Sonosyntactics by Paul Dutton / Wilfrid Laurier University Press / $18.99 / 2015
Sonosyntactics: Selected and New Poetry of Paul Dutton serves as a tidy overview of the work of an unheralded poet of the experimental and the avant-garde. Based in Toronto, Paul Dutton has had a long career working on the borderlands of sound poetry, live performance, and aural collaboration, and the results are something of a conspectus of late-twentieth-century avant-garde poetic effect, of varying interest and accomplishment.
Omnivorously playful and creative, Dutton cast his energies across a wide variety of structures, media, and poetic strategies, not all of which retain their freshness. Some of the wilder flights of 1970s fancy, such as his work with the collective the Four Horsemen, relied on polyphonic chanting of texts or sounds in a semi-improvisatory live setting. To read the “Performance Notes” for “The Eighth Sea,” with its instructions to use “unvoiced labial plosives on the [pa] phoneme” and the like, is inhale the scent of a bygone era of perhaps dubious aesthetic durability.
Likewise, the “Partial Additives” pieces comprise mimeographed word collages — a formal device whose value is more anthropological than literary. And I would happily never again have to read a poem that attempts, as several here do, to construct a verbal simulation of the power of jazz — a deeply flawed idea whose execution, in anyone’s hands, is reliably banal.
The remainder of the collection operates at a higher level indeed. Other of Dutton’s experiments range from the thought-provoking to the dazzling, and all of them virtually bristle with inventiveness, good humor, and a kind of analytical brio. Here, for example, is the last six lines of “Son’et 4”:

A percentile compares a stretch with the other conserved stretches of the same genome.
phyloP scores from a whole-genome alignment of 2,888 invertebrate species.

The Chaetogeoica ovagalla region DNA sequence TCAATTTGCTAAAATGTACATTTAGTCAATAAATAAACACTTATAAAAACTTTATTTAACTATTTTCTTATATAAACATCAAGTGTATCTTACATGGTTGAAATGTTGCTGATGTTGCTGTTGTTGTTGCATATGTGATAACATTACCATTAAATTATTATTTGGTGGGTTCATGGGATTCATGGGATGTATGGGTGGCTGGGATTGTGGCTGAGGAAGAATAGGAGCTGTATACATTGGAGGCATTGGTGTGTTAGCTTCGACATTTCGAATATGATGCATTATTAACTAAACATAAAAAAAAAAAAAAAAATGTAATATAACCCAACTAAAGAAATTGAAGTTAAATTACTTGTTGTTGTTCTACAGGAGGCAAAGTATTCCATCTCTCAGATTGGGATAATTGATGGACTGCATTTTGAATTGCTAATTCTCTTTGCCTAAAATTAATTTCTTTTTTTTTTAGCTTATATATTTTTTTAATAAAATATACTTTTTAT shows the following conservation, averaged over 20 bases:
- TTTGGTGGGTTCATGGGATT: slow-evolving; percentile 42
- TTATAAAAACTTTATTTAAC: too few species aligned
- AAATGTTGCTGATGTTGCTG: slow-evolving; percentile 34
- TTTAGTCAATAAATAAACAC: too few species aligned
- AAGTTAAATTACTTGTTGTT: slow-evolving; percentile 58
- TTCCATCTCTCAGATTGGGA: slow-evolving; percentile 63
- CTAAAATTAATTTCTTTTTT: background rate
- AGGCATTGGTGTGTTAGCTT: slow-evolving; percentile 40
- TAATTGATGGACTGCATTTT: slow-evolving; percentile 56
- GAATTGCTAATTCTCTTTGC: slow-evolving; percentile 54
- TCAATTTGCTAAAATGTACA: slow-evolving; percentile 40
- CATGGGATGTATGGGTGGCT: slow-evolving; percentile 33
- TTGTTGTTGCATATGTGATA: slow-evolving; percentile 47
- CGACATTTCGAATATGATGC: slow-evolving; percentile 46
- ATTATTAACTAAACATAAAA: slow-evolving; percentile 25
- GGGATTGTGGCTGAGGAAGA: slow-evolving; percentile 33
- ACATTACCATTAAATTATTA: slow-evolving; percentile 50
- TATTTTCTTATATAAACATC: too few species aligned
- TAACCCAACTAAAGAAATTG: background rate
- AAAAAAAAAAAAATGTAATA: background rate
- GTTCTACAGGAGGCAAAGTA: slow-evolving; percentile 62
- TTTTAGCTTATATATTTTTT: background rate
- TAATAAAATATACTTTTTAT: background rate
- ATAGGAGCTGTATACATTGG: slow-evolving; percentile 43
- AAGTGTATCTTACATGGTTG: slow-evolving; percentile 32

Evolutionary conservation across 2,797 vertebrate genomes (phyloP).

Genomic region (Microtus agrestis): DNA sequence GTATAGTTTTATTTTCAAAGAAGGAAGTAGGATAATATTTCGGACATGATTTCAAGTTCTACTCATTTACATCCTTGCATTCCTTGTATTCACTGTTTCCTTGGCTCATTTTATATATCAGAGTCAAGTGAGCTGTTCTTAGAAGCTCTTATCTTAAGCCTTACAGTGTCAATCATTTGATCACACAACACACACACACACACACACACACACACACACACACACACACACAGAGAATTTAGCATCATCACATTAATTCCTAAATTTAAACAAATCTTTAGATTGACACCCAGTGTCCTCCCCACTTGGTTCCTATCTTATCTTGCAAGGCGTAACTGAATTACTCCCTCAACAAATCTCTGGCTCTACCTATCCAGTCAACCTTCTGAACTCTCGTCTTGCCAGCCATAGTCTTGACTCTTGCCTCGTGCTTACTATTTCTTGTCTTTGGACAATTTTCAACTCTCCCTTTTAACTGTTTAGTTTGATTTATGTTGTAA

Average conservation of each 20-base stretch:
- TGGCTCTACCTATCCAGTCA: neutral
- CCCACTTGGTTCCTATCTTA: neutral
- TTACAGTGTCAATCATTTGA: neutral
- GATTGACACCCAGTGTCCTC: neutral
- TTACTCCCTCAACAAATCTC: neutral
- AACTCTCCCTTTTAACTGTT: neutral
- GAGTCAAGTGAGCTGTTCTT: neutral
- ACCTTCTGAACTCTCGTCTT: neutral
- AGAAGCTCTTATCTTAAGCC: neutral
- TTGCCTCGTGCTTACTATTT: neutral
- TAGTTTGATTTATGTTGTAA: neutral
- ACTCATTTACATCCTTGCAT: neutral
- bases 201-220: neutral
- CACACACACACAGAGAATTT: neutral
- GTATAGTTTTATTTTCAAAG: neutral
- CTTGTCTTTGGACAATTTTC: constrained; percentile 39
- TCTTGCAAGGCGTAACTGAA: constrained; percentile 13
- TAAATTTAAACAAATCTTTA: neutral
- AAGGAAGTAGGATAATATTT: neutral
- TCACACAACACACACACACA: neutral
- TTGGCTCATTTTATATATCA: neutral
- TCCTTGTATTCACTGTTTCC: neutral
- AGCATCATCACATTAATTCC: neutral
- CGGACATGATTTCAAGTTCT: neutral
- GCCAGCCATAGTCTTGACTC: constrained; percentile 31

Oon so’on soo sesee e on no tet
Oo es se so’n oon sonnet soet
Se so’net e sonnet soet oo so’n ne
So’n so oo to’n so se so’net e
By breaking language down into its constituent building blocks and sonic units, Dutton is here pushing towards the edges of what constitutes meaning or even language — a Beckettian operation to be sure, but one that takes a number of ingenious turns in Dutton’s hands. “Any old stuffin / I stuff in I / stuff out / Any old stuffin / stuff n / stuff out / my old stuffn” begins “Alpha Omega”; “Of Blue” asks us to consider “Turquoise ringing red / Inside a bagatelle or two.” And the double-barrelled prose poem “Uncle Rebus Clean-Song” is a torrential outpouring of vivid and highly idiomatic language with undeniable potency.
The formal variety of Dutton’s poetry is the manifestation of a mind that is interested in fundamental conundrums of meaning and being indeed. In his foreword, the writer Gary Barwin states that Dutton’s verse “is constructed not only of abstract forms but of the phenomenological material world.” And it is this sense of actuating a liminal space between language and act, rather than any specific technical innovation, that gives Dutton’s work its value. Like the best avant-garde work, Dutton’s poetry gives the reader a glimpse of a world that is only fully understood by philosophers and advanced students of semiology; it serves as an concise, concrete instantiation of profound epistemological questions.
Not everyone will be taken with Dutton’s cerebral high-wire act, but I find challenging if uneven work infinitely more rewarding than the timid, pedestrian miniaturism that characterizes so much contemporary verse. A final note: Sonosyntactics is part of the Laurier Poetry Series published out of Wilfrid Laurier University Press in hopes of, in the words of series editor Neil Besner, bringing “contemporary Canadian poetry to its readers in a different way” and to celebrating “the joyful proliferation of poetry in Canada today” — a charmingly earnest and very Canadian mission indeed, and worthy of emulation.